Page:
Kelowna filmmaker Nigel Edwards snaps a quick selfie in his Kelowna Rockets jersey while filming in North Korea. (Contributed)

Kelowna filmmaker reflects on one-of-a-kind North Korea hockey documentary

Nigel Edwards’ Closing the Gap: Hockey in North Korea film premieres Dec. 5 at Whistler Film Festival

To most people, North Korea conjures up images of poverty, censorship and unimaginable suffering.

However, a new documentary film shot by a local filmmaker aims to shed light on the Hermit Kingdom.

In a first-of-its-kind film, Nigel Edwards’ uncensored documentary called Closing the Gap: Hockey in North Korea explores the trials and tribulations of the North Korea hockey team as the underdogs at the 2017 International Ice Hockey Federation tournament.

To shoot the film, Edwards’ film crew made three separate trips to North Korea, as the film took nearly four years to complete.

“We wanted to metaphorically close the gap between our world and theirs through hockey,” said Edwards.

“It was a discovery trip on how exactly the film was going to be made.

“How do you pull out individuals from a group of people who don’t want to be on screen or seen as individuals. In North Korea, it’s about the collective.”

READ MORE: Stuart Park ice rink opens for the public

Edwards and his film crew were the first group of foreign filmmakers to be allowed unprecedented access to any North Korean sports club.

The director said while his experience in the impoverished country was vastly different from his Okanagan roots, when it came to the sport of hockey there were lots of similarities.

“Even though we live very different lives, we can connect through hockey and sport, which I think is the kind of undertone of the film,” said Edwards.

“We’re no different. We have two arms, two legs, two eyes and the general hope of this film is to give them a voice of which they’re so deserving.”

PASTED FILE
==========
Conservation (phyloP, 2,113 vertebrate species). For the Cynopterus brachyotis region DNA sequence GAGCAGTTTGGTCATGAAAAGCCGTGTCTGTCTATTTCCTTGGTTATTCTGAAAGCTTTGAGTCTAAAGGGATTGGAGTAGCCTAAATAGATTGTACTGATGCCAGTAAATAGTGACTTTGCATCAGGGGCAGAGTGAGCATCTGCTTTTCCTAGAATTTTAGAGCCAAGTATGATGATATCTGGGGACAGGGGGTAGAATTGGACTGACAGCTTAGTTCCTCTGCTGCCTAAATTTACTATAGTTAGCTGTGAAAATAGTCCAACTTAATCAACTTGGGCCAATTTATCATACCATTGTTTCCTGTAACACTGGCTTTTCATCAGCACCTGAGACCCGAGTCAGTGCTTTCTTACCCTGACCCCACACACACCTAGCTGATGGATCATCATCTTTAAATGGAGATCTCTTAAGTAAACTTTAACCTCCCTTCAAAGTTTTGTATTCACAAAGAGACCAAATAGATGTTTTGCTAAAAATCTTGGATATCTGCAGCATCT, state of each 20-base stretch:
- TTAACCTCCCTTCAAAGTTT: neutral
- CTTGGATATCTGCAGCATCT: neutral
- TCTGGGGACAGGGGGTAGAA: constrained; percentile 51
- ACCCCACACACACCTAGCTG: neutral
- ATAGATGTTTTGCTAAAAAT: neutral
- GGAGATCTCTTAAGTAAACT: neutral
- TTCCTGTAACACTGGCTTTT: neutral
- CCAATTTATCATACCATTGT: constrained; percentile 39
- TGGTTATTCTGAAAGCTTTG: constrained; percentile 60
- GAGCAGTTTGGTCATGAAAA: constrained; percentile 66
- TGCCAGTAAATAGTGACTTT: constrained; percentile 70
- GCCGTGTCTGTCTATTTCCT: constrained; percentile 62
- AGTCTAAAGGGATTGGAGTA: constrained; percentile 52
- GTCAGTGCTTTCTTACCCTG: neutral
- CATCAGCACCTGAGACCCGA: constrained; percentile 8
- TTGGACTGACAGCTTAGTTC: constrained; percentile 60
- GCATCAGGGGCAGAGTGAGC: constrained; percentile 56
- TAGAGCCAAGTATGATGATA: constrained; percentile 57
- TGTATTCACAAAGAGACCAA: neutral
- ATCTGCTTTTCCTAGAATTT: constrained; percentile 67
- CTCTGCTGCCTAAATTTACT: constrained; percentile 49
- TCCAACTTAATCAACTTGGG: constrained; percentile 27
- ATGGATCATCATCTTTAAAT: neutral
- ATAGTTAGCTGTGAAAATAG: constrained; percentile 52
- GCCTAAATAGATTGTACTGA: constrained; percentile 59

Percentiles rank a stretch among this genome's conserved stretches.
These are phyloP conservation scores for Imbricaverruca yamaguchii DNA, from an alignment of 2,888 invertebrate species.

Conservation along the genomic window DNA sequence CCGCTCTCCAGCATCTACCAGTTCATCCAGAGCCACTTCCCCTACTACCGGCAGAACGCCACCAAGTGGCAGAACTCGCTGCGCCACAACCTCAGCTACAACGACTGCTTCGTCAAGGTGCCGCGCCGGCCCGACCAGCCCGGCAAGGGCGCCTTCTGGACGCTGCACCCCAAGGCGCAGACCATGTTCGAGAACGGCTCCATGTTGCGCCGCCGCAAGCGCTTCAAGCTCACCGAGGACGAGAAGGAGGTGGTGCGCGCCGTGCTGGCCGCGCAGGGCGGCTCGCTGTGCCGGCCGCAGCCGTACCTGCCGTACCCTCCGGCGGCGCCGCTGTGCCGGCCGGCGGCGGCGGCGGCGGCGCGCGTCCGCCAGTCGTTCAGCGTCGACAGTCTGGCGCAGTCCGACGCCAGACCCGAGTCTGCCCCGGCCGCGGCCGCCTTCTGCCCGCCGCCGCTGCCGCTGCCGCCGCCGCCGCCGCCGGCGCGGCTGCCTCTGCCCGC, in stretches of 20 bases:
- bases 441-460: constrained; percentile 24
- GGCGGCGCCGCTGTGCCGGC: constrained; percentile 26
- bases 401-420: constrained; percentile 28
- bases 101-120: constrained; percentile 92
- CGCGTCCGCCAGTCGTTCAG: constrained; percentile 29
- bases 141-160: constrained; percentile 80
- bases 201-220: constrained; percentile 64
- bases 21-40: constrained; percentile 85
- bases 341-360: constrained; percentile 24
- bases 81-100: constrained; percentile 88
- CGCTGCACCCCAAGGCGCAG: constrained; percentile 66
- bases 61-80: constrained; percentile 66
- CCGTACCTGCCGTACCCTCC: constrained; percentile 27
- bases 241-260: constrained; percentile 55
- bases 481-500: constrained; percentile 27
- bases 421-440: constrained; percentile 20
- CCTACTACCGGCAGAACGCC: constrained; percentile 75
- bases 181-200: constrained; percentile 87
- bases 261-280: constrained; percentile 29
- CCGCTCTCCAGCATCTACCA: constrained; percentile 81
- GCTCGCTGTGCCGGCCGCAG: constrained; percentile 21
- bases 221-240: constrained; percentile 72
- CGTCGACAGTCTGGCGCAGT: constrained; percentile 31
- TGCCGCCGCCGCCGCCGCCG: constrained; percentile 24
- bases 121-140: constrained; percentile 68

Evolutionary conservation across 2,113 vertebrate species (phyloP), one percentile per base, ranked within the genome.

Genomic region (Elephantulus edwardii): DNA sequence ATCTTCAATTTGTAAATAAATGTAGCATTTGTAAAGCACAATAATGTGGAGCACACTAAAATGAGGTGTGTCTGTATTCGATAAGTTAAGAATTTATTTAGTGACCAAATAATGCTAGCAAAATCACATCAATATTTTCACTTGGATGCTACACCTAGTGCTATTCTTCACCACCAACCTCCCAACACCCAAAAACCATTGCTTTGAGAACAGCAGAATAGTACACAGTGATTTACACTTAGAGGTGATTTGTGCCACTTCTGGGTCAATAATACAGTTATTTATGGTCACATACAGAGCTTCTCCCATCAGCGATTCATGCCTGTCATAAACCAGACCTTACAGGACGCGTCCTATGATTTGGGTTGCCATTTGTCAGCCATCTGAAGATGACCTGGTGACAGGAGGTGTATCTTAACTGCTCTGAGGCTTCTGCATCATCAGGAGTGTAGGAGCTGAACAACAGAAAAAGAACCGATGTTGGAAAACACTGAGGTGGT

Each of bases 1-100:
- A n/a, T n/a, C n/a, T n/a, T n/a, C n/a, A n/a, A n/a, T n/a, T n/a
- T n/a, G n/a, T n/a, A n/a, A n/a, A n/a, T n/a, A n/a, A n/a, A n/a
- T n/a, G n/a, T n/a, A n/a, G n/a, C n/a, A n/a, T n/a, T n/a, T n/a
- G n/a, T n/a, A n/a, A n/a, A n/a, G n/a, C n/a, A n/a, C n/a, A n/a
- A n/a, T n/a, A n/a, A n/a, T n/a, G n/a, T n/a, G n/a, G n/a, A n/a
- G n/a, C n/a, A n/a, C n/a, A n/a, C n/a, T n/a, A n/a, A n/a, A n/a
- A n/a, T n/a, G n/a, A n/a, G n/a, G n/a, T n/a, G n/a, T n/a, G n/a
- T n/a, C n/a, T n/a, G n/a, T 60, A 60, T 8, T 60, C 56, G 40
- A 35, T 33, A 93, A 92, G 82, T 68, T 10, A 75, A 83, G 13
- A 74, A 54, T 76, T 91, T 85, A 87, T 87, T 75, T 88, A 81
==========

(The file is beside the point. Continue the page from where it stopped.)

Building trust with the North Korean players was one of the biggest difficulties and one of the biggest priorities during the filming of the documentary.

Once trust was established, Edwards learned through personal stories from the players that hockey in North Korea and hockey in the Okanagan are very similar.

The film’s plot follows the North Korea players and coaches as they enter a 2017 International Ice Hockey Federation tournament in New Zealand.

While they take bumps, bruises and losses at the tournament, the North Korean players showcase their resolve, discipline, talent and culture while trying to be successful at honouring their North Korean leader Kim Jong-un.

READ MORE: Kelowna Olympian added to UBC Okanagan coaching staff

“This isn’t an essay into North Korea,” said Edwards.

“It’s really just a small look at a group of people and how hockey is an in-road to their lives.”

Edwards is excited for the film’s premiere at the Whistler Film Festival on Dec. 5 and Dec. 6 and expects it will be picked up by an online streaming service next year.

While the film took him four years to complete, he isn’t taking any time off. Edwards has already started work on his next project, a documentary about the North Korean women’s international soccer team.

For more information about the film visit the documentary’s website here.

To report a typo, email:
newstips@kelownacapnews.com
.


@KelownaCapNews
newstips@kelownacapnews.com

Like us on Facebook and follow us on Twitter.

Get local stories you won't find anywhere else right to your inbox.
Sign up here

Just Posted

Provincial COVID-19 data can now be used for B.C. to prepare for a second wave

In the past week, B.C. has seen a slight spike in daily test-positive case counts

‘Someone knows something’: a look into Vancouver Island missing persons with interactive map

There are more than three dozen people listed as missing throughout Vancouver Island

Big Beach parties spark concern in Ucluelet

“You find needles, left over party debris, bottles and still burning fires.”

Ucluelet’s Terrace Beach Resort is for sale

The commercial offering of 21 suites and cabins was recently listed for $4,495,000

B.C. records 62 new COVID-19 cases, two deaths since Friday

Province has just over 200 active cases

Port Alberni will have a salmon derby on Labour Day after all

Alberni Valley Tyee Club reveals ‘socially distanced’ derby only for Labour Day 2020

Hotel rooms for B.C. homeless too hasty, NDP government told

Businesses forced out, but crime goes down, minister says

Suspicious fire quenched before reaching gunpowder in Nanaimo’s historic Bastion

Probe underway in basement blaze that erupted near where powder stored to fire signature cannons

Duncan model makes quarter finals in ‘Maxim’ magazine contest

Brandee Peart among top one per cent left in competition

Wage subsidy will be extended until December amid post-COVID reopening: Trudeau

Trudeau said the extension will ‘give greater certainty and support to businesses’

B.C. government prepares for COVID-19 economic recovery efforts

New measures after July consultation, Carole James says

Fisherman snags barracuda off Vancouver Island in rare encounter

Ferocious fish, not native to Canada, was netted and released in Alberni Inlet

Most Read